Gaza cancer patients face life-threatening treatment delays


  • By Yolande Nel of Jerusalem and Rushdie Abualouf of Gaza
  • BBC news

Five days into the worst fighting in months between Israel and militants in the Gaza Strip, concerns over the humanitarian situation in the Palestinian territory have risen.

More than 200 patients, most of them with cancer, are estimated to be confined to urgently needed treatment. This includes children.

Israel controls two borders with the Gaza Strip, which are used to transport people and goods, and have been closed since the start of the military operation on Tuesday.

The operators of the poor district’s only power plant, which depends on fuel imports from Israel, say they will be forced to close within three days.

A spokesperson told the BBC that this “would exacerbate the humanitarian crisis”. The plant provides about half of the electricity for the region, which is home to about 2.3 million Palestinians.

image caption,

Dina Erdani, a Palestinian cancer patient in Gaza City, says she missed a scheduled treatment in Jerusalem

A British surgeon, one of an estimated 140 humanitarian workers currently stranded in Gaza, says cancer patients face potentially life-threatening delays.

Professor Nick Maynard, a consulting surgeon at Oxford University Hospital, arrived in Gaza City last week as part of an aid program to teach Palestinian doctors advanced cancer surgery.

“The doctors I work with here have multiple examples of people in dire need of cancer treatment,” Professor Maynard told the BBC.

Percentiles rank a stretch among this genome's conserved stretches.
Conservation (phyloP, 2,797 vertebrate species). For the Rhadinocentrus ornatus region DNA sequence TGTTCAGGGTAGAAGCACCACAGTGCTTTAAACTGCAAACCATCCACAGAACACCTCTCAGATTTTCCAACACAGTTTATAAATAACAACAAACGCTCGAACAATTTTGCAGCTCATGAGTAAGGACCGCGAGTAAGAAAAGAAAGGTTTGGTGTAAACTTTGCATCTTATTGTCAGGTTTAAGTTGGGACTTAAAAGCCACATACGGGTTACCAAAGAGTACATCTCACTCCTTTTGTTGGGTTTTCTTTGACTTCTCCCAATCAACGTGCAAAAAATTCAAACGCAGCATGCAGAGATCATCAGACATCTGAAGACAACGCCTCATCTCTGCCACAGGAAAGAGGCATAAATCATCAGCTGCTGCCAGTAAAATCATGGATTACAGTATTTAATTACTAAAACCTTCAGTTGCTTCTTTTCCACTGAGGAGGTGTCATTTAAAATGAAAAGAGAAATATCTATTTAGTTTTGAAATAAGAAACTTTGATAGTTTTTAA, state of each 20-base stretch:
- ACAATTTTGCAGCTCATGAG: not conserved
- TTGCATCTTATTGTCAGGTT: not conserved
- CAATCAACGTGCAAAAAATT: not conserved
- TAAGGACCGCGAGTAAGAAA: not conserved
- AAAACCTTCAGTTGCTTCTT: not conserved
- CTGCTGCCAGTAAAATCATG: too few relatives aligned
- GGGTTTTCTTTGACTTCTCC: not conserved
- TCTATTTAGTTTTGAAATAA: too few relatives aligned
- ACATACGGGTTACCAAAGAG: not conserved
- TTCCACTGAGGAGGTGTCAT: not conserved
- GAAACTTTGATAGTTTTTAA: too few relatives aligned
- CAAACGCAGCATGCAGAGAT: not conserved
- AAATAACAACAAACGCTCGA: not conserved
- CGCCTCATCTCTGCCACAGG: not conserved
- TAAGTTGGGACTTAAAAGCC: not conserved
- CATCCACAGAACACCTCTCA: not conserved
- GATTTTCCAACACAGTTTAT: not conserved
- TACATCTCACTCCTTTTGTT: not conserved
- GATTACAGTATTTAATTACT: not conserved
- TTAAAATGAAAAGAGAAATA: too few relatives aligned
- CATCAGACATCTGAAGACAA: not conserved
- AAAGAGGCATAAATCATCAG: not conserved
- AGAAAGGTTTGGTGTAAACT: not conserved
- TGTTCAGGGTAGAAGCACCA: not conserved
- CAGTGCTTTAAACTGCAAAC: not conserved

“These treatments are definitely lagging behind, and the current lag can lead to death,” he added.

Professor Maynard said he was one of about a dozen non-resident Britons stranded in Gaza.

Ziyad Al-Zanoun, 70, has spinal cancer and undergoes weekly treatment at Isti Shari Hospital in Ramallah in the occupied West Bank.

“I have had cancer for three years and there is no cure for it here in Gaza,” he said.

“On Tuesday, I was due to undergo chemotherapy in Ramallah and was surprised to find the Erez crossing closed.

“My health is deteriorating and I am taking painkillers to control the pain. My mental state is also deteriorating,” added Jiyad Al-Zanoun.

Israel tightened its blockade in 2007, citing security concerns, after the Gaza Strip was occupied by Islamist militant group Hamas.

Hamas does not recognize Israel’s right to exist and is designated a terrorist group by Israel and many other countries.

Gaza’s hospitals face severe shortages of medical equipment and medicines, largely due to the effects of the blockade, but also political divisions within Palestine.

Many cancer patients need to go out for treatment. They have to apply for Israeli permits to leave the country via the Erez crossroads. Most of the infected are taken to Augusta Victoria Hospital in occupied East Jerusalem.

More than 90 patients, including six children with cancer, were due to arrive in the last week but were unable to travel, said Dr Fadi Al-Atrash, the hospital’s chief executive officer.

“There is always a need to refer patients, mainly to Augusta Victoria, but also to other hospitals in the West Bank,” Dr. Fadi said.